- #Hashtags are a tag to help group tweets about a particular event or topic. The tag is designated by #sign in front of a word (sometimes a couple words without spaces). For instance, #wjchat, as I mentioned before. When looking for information on a topic, you might want to try multiple hashtags because they occur spontaneously. For instance, in checking tweets about flooding in Fargo, N.D., in 2009, I found lots of messages using #flood09, #redriver and #fargoflood.
- Reply means to respond to a particular tweet. You can reply by starting a tweet with @username. It’s better, though, if you click the arrow on the Twitter app or click “reply” beneath the tweet. This lets people looking at the tweet see the full conversation thread. This helps other tweeps (and sometimes the person you’re replying to) understand context. You can read your replies (and any mentions of you) in the “mentions” tab on the Twitter home page or the “a” tab on the mobile app. Most clients such as TweetDeck have a default column of mentions. This is helpful when you don’t want to catch up on all the tweets you’ve missed on several hours away from Twitter, but don’t want to miss something about or directed at you. If you reply by starting a tweet with @ and a username, only people who follow both you and that person will see that tweet in their Twitter streams (they will see it if they go to your page). So if you want the tweet to be more public, start with a period in front, like this: .@stevebuttry.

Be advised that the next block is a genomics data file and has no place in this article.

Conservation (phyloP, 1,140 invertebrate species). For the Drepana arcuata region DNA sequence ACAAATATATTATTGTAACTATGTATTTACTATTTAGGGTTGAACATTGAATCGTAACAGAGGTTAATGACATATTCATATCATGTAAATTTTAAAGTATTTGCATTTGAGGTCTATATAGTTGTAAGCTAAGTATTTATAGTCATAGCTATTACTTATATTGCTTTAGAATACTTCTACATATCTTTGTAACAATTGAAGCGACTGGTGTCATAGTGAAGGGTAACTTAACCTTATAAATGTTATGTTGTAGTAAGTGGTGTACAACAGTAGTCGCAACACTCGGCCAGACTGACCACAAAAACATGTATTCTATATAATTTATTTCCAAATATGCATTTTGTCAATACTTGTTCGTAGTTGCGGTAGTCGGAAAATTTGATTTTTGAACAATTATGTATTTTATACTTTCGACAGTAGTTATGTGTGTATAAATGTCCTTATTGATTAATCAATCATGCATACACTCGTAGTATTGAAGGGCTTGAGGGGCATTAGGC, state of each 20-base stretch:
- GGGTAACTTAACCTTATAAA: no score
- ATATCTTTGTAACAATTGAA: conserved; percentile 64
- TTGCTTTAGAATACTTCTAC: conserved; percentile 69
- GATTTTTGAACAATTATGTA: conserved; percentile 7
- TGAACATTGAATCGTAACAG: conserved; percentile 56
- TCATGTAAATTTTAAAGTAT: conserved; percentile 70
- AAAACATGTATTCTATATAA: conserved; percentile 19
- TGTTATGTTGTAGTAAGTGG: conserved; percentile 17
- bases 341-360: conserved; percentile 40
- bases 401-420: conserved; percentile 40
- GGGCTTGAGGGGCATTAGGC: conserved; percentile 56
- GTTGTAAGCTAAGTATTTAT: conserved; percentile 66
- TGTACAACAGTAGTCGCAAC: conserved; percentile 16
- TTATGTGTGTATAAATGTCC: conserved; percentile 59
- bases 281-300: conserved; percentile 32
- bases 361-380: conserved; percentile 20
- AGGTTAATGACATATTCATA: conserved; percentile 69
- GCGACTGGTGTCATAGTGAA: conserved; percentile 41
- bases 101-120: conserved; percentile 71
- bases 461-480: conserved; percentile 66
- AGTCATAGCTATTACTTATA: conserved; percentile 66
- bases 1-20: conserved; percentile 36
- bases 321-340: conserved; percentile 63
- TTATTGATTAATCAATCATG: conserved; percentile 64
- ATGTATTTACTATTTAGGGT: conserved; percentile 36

- Retweet means to pass along something you read from one of your tweeps. You start a retweet with “RT @tweep’sname.” You don’t have to retweet verbatim, though you may if you have room (if the original tweet was the full 140 characters, you will need to condense a little). If you edit the original tweet heavily, use “MT” (modified tweet). Links are a great thing to retweet. Don’t feel the need to repeat your tweep’s comment about the link. Retweet the link with your own comment. If you’re just passing along a link you saw from someone else’s tweet, but making your own comment rather than retweeting the original comment, nod to the tweep who called it to your attention with “via” or “h/t” (heard through): “via @stevebuttry” or “h/t @stevebuttry.” You also can retweet automatically, using the “retweet” option at Twitter.com (it’s an icon with two arrows arranged in a square in the mobile app).
- Tweeps are the people who follow you and those you follow.
- Tweet, when you post something to Twitter, that’s a tweet. Noun or verb, and it’s in wide use, regardless of what the New York Times says. Tweets are limited to 140 characters, including spaces.
- Tweetup means some tweeps are gathering physically, often at a restaurant or bar. Join a tweetup in your community sometime.